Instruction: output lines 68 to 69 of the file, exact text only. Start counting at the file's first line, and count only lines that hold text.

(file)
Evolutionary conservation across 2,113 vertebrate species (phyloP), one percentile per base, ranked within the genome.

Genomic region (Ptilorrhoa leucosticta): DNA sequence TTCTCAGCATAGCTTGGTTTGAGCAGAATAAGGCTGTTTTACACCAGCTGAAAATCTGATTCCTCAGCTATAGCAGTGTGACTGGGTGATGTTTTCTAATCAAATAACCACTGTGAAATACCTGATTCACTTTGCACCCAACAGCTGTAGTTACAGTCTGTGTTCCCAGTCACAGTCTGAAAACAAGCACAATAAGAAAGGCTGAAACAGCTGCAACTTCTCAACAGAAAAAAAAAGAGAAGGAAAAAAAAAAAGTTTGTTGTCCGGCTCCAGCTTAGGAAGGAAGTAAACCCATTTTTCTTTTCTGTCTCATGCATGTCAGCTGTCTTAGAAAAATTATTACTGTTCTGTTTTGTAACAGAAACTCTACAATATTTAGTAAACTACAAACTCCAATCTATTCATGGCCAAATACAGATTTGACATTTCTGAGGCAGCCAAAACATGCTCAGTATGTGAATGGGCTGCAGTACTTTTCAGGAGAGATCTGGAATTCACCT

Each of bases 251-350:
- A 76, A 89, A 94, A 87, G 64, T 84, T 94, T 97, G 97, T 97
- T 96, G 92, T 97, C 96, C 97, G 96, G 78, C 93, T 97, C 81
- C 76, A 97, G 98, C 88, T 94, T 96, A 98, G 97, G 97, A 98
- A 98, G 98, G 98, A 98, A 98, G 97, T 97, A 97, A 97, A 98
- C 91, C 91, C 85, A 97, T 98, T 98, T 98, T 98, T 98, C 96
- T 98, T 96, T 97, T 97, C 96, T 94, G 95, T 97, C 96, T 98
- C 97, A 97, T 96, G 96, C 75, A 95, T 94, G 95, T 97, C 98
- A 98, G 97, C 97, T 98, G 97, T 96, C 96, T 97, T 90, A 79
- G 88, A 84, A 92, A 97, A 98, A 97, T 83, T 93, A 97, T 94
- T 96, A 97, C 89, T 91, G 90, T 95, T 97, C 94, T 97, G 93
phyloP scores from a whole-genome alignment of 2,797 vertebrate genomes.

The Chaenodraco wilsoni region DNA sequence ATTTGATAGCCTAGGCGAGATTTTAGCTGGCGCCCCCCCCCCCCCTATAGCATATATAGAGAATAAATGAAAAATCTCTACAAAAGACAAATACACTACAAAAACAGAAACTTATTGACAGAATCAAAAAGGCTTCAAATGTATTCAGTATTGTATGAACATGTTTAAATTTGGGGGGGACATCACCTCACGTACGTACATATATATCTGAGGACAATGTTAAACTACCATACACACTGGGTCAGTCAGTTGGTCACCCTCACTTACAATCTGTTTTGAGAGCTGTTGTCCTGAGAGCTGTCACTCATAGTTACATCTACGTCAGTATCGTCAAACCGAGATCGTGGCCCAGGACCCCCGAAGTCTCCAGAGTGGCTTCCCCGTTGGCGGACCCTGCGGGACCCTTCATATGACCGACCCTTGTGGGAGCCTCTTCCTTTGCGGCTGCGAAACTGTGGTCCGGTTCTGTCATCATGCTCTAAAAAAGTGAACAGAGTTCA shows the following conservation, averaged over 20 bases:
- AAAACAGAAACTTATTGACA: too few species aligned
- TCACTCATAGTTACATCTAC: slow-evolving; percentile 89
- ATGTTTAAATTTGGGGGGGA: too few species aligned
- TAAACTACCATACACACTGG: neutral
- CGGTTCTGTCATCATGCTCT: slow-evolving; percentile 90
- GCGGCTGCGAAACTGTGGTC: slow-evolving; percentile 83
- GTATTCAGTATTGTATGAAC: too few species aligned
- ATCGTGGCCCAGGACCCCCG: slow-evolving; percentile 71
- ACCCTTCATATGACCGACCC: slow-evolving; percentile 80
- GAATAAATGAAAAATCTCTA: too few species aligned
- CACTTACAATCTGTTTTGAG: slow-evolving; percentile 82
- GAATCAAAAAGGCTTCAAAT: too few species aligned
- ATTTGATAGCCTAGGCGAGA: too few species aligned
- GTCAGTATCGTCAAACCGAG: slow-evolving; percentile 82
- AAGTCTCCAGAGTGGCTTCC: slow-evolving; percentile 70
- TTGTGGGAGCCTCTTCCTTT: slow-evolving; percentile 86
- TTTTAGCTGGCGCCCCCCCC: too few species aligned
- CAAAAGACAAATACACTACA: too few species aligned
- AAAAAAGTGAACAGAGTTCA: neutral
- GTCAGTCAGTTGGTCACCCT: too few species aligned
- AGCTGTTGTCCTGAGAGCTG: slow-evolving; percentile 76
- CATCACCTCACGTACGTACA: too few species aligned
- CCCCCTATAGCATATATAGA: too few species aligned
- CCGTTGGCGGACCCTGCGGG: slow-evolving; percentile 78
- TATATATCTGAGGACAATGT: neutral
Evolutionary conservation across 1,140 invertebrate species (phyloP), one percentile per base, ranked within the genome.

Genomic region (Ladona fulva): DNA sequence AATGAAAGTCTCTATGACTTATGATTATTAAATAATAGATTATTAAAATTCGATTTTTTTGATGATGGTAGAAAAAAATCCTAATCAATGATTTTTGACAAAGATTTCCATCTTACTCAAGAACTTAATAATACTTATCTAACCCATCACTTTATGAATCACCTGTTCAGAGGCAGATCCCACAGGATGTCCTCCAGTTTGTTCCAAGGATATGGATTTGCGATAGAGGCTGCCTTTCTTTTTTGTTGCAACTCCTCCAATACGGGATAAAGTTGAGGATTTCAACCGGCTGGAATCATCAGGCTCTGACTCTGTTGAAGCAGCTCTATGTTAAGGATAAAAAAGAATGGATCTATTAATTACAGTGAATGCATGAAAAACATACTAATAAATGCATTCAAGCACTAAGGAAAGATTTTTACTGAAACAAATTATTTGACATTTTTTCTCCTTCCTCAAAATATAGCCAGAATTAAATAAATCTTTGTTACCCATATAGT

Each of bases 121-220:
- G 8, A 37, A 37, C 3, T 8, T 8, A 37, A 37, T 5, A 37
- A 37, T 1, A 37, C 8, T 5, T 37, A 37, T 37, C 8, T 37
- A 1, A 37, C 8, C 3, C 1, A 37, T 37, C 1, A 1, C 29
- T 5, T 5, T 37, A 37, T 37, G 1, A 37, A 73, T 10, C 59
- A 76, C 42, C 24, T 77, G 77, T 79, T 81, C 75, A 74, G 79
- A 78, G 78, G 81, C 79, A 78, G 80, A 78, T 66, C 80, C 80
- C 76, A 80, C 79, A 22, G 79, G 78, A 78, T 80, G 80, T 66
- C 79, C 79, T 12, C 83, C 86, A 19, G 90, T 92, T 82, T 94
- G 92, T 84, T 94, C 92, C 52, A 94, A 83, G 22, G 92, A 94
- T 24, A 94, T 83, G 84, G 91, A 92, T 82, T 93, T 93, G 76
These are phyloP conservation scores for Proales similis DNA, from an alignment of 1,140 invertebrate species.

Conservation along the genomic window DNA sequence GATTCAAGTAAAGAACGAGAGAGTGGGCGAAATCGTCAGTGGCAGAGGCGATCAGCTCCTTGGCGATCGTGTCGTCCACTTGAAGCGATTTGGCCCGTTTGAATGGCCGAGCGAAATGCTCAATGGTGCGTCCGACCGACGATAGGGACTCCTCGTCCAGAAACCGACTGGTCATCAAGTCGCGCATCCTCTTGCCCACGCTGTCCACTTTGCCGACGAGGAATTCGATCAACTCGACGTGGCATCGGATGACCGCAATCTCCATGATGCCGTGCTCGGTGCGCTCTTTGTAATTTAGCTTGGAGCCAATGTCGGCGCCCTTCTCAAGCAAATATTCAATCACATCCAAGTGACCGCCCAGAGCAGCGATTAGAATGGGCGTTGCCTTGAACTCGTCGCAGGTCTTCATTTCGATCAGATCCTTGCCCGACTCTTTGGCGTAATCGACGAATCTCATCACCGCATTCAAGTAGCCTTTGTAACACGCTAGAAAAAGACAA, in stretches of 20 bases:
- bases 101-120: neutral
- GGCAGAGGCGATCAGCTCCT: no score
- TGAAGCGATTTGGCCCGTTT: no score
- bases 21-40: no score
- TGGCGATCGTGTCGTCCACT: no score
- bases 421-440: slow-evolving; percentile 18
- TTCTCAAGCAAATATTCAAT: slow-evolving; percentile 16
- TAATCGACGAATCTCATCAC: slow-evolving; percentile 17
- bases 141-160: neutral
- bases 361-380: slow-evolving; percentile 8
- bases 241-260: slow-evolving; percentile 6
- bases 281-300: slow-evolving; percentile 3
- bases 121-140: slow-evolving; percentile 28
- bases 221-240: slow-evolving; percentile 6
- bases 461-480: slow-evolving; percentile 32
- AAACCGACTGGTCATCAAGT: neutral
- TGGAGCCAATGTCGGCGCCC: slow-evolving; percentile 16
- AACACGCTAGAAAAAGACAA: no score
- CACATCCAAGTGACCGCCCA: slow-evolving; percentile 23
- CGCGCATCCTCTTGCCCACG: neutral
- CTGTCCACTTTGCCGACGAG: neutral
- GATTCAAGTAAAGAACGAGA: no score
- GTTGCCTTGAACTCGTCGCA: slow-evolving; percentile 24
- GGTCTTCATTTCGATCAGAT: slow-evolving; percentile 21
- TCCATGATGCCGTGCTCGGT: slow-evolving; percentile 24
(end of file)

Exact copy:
- bases 121-140: slow-evolving; percentile 28
- bases 221-240: slow-evolving; percentile 6